Release: 24th Feb
Director: John Madden
Starring: Judi Dench, Bill Nighy, Maggie Smith
Run time: 124 mins
In the current economic climate, and with the discriminative attitude we increasingly generate towards them, the UK is becoming more of a hostile place for the elderly. The film opens with a montage of those above the age of 60+ either looking around retirement homes, in a hospital, or trying to fix their broadband. These strangers come together after being fed the same promise that India will secure a better quality of living.
I saw a 3pm showing, surrounded by wrinklies and sat next to a nice racist who tutted every time an Indian came on screen – that’s a lot of tutting. Maggie Smith plays the old chauvinist and received many laughs, whilst Judi Dench played the brave widower. Amongst them were a couple who’s divorce was immanent, with one who embraced the culture of Asia and the other who couldn’t stand it, played by Bill Nighy and Penelope Wilton respectively. There was the former High Court Judge (Tom Wilkinson) who was searching for a previous gay lover he had left behind with his youth on his departure to university and two characters, previously unlucky in love – Ronald Pickup and Celia Imrie.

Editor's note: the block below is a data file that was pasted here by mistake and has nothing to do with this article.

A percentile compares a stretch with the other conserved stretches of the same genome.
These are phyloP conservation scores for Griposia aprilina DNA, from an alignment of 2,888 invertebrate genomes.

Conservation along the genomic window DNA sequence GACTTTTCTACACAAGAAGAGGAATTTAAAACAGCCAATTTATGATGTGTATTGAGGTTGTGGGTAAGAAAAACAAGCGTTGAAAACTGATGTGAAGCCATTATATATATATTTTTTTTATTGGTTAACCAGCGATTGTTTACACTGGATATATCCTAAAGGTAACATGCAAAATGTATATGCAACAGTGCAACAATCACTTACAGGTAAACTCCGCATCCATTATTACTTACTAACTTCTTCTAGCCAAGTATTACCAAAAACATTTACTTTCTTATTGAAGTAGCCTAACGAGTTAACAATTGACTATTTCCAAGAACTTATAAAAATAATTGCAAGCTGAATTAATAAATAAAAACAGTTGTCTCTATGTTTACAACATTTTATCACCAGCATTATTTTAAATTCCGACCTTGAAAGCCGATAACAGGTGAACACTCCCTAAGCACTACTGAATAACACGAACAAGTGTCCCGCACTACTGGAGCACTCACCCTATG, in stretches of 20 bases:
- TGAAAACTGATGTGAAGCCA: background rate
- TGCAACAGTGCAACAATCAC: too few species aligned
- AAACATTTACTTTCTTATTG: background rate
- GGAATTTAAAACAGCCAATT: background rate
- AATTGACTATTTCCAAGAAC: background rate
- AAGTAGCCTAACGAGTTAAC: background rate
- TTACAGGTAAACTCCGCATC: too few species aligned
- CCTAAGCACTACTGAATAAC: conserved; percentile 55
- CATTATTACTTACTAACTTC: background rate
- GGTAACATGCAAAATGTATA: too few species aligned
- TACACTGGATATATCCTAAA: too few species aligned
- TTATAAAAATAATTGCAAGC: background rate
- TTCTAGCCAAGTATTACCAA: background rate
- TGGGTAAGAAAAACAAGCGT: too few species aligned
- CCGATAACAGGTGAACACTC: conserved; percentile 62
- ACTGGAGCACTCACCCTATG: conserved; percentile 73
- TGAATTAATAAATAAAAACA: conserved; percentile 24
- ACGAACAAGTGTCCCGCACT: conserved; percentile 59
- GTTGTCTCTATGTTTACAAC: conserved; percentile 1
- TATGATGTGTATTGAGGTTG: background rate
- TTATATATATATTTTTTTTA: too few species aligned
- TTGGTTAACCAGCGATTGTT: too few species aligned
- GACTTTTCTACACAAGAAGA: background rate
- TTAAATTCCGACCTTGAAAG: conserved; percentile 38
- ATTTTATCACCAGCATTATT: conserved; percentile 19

After arriving at the crumbling hotel they go on to have each of their own personal roller-coasters from finding or losing love, to accepting a race that is not your own. ‘Slumdog Millionaire’ star Dev Patel’s subplot is less than enthralling – feuds with his traditional mother, trying to restore a hotel and being in love with a girl who works in a call centre (modern India). When everything is miraculously ‘alright in the end’, I don’t really get why; where did the money come from?
The cast is fantastic and by the applause it received as well as the huge eruptions of laughter, the film definitely has an audience, just a Niche one. My parents loved it. But they also love to drink sherry.
Much the same with ‘Eat, Pray, Love’ the movie made me cringe. The closing speech could have been paraphrased as ‘Live! Love! Laugh! Those who let India into their souls will breath happiness and colour.’ It was a bit much. Sweet and endearing, but I was sad that if Bill Nighy is now viewed as elderly and I haven’t yet graduated, then we’ll probably never be together.